Do You Really Need To Apply Sunscreen 20 Minutes Before Sun Exposure?

by Gio
the real reason why you need to apply sunscreen 20 minutes before sun exposure

Have you ever wondered why you’re always told to apply sunscreen 15/20 minutes before sun exposure?

Cos if you’re anything like me, you’ve often put it on 5 minutes before leaving the house. Aham… What can I say? Girl’s busy…

But does it matter – as long as you put it on in the first place, I mean?

Yep. There’s a scientific reason why you need to put it on 20 minutes earlier… and it has NOTHING to do with sunscreen activation.

Sunscreen Activation Is A Myth

Mea culpa.

Rumour’s going round that mineral sunscreen (i.e., those with zinc oxide and titanium dioxide) work straight away while chemical sunscreens need to be activated by binding them to the skin. This chemical reaction supposedly takes 20 minutes.

For the longest time, I believed this rumour. Like you, I was honestly convinced this was the real reason why you need to apply sunscreen 20 minutes before sun exposure. Wasn’t that what even science-bent beauty blogs were telling us?!

Thanks to the research work of Reddit cosmetic chemist Stephen Ko, we know know that’s BS. Both mineral and chemical sunscreens work straight away.

Heck, they’d work even in the bottle – if the bottle were transparent and UV rays could get through.

So that’s definitely NOT the reason why you need to apply your sunscreen 20 minutes before sun exposure. But what the heck is it then?

Related: What’s The Difference Between Physical And Chemical Sunscreen?

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The Real Reason Why You Need To Apply Sunscreen 20 Minutes Before Sun Exposure

Think of sunscreen like self-tanner. If you don’t distribute it evenly, you’ll tan in spots. Some areas will be darker and others lighter.

Sunscreen works the same way. If you don’t apply it evenly, you won’t get the same protection everywhere.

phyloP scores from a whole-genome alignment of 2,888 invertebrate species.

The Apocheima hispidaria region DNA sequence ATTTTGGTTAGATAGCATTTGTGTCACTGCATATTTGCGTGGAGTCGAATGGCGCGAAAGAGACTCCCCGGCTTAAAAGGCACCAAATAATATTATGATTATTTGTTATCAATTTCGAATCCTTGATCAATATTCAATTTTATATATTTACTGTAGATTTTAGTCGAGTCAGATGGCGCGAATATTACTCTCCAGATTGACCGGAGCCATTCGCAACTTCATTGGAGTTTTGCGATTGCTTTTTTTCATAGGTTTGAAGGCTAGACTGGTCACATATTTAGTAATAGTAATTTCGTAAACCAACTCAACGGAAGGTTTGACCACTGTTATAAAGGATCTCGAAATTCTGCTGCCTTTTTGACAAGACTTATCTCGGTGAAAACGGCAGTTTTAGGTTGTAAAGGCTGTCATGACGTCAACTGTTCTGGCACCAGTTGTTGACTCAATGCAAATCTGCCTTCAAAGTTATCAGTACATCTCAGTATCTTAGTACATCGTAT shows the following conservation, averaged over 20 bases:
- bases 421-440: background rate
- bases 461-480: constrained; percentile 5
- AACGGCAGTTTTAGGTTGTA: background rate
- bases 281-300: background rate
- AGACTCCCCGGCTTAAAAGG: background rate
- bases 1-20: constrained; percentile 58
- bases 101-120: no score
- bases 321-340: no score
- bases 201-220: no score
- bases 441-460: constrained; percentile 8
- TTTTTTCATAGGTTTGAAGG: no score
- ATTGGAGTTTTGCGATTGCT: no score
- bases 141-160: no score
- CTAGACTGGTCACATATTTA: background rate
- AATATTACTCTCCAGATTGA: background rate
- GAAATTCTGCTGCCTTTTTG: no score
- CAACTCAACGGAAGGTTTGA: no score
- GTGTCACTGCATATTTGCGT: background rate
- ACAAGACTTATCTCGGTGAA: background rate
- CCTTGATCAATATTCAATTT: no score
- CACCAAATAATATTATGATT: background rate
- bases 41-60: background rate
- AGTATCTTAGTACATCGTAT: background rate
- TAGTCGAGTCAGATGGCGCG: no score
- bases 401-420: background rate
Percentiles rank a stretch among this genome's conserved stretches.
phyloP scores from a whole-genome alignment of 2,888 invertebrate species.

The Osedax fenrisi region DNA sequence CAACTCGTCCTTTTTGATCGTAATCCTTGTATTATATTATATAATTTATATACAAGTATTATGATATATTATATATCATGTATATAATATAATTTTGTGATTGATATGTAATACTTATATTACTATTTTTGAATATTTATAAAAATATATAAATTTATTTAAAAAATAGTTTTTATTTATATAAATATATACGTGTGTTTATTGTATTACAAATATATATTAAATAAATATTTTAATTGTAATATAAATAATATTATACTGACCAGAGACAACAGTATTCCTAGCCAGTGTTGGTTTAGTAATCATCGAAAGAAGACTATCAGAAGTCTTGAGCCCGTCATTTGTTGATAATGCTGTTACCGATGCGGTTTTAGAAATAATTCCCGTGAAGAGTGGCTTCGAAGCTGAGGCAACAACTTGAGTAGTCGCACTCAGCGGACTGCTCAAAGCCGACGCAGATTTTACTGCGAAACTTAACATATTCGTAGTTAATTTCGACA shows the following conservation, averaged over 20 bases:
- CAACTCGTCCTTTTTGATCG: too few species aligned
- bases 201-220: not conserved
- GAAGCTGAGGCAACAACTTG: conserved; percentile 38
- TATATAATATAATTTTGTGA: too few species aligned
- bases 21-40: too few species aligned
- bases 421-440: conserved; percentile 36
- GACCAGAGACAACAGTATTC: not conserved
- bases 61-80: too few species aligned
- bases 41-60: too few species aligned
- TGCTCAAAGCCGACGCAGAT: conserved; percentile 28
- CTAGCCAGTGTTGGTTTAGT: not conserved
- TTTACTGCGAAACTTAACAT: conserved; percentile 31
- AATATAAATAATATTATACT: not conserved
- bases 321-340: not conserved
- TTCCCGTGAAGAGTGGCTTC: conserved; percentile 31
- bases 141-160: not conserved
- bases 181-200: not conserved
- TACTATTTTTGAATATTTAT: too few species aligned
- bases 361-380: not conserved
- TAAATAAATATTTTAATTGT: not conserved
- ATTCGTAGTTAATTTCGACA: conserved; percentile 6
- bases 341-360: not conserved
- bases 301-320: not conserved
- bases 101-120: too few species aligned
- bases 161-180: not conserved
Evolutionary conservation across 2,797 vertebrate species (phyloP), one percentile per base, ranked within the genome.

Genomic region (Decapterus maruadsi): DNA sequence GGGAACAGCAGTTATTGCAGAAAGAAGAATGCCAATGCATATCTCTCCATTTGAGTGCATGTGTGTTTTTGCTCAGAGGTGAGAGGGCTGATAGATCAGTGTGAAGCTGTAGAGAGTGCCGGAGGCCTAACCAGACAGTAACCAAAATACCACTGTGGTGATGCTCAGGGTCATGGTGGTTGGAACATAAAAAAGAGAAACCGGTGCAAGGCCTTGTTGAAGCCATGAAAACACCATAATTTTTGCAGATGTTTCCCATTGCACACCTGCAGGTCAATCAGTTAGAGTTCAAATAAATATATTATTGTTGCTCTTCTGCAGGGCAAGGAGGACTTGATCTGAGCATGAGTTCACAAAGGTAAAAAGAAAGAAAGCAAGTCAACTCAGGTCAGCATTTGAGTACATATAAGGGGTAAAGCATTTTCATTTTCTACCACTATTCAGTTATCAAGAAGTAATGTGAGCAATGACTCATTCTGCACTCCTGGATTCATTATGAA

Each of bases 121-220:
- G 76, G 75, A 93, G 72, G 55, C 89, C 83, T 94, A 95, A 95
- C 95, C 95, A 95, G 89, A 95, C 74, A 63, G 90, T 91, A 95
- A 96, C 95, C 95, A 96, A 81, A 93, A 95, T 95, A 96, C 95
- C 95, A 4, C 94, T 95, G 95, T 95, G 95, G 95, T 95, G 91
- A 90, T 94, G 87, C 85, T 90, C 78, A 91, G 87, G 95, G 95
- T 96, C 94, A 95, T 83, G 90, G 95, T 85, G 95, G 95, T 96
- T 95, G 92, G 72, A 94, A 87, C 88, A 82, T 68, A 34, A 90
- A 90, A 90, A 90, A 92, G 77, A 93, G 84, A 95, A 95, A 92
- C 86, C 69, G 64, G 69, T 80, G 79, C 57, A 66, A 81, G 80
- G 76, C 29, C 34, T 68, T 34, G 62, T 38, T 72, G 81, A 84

It’s not just a matter of applying the same amount on every area. You need to give it time to dry and form a uniform film on your skin.

Here’s how it works: when you apply sunscreen on your face, some of the product evaporates, leaving a thin layer of UV filters on your face. This film forming process takes about 15-20 minutes.

If you don’t disturb it…

The “sunscreen must bind to the skin” myth isn’t totally false. It’s true this binding process DOESN’T activate your sunscreen. BUT it does help it adhere better to your face.

Have you ever touched self-tanner/paint/nail polish while they were still fresh? If you did, you know you’re removing some of the pigment and you need to touch it up again.

Sunscreen works like that. If you rub your face, sweat and even apply makeup before the sunscreen has had time to dry down and form the protective film on your skin, you’ll likely removing some of it, compromising the protection you’re getting.

So don’t touch your face (and any other area where you’ve applied your sunscreen, of course) for at least 15 minutes, ok?

By the way, if you’re curious to know what my fave sunscreens are, check out these guides below:

The Bottom Line

If you want to maximise the protection of your sunscreen, always put it on 20 minutes before sun exposure. You won’t get even protection everywhere otherwise.

How often do you wait after sunscreen application to leave the house? Share your story in the comments below.

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8 comments

kaido May 21, 2018 - 3:28 pm

If we blot our face lightly few hours after (that when my combo skin starts to get oily), will it disturb the said UV film? I rarely reapply because I work mostly indoor in my office.

Reply
Gio May 27, 2018 - 7:03 am

Kaido, if you do it gently (no rubbing), it should be fine. But depending on how sunny it was that day and how much sun exposure you’ve got, it may be time to reapply sunscreen anyway.

Reply
SherryG May 22, 2018 - 3:26 pm

I’m bad about applying makeup too soon! Thanks for the info.

Reply
Gio May 27, 2018 - 7:20 am

SherryG, we all are, who wants to wait? But it pays off. 🙂

Reply
JD May 25, 2018 - 9:59 am

This is my routine these days: I wash my face with water (now that it’s summer, I use a BHA wash on my T-zone), apply hydrating lotion (as it’s called in Japan, not sure what you call it in the West) and let the lotion dry (doesn’t take long). Then I put on a light face serum. Then, put work clothes on and sip coffee. Put on sunscreen. Then I eat breakfast, dry my hair, and prepare the things I’ll take to work. I brush teeth carefully. By the time I put on tinted moisturizer or BB/CC cream, the sunscreen is already dry.

Reply
Gio June 2, 2018 - 2:39 pm

JD, that’s a good routine. I like taking breaks as I apply skincare products too to give them the time to dry. 🙂

Reply
alyr February 8, 2019 - 1:09 am

Duh LOL.

Reply
Gio February 8, 2019 - 2:10 pm

Alyr, I know it seems obvious. But a lot of people ask me about it. It’s because we’re always told to do it but never why. 🙂

Reply

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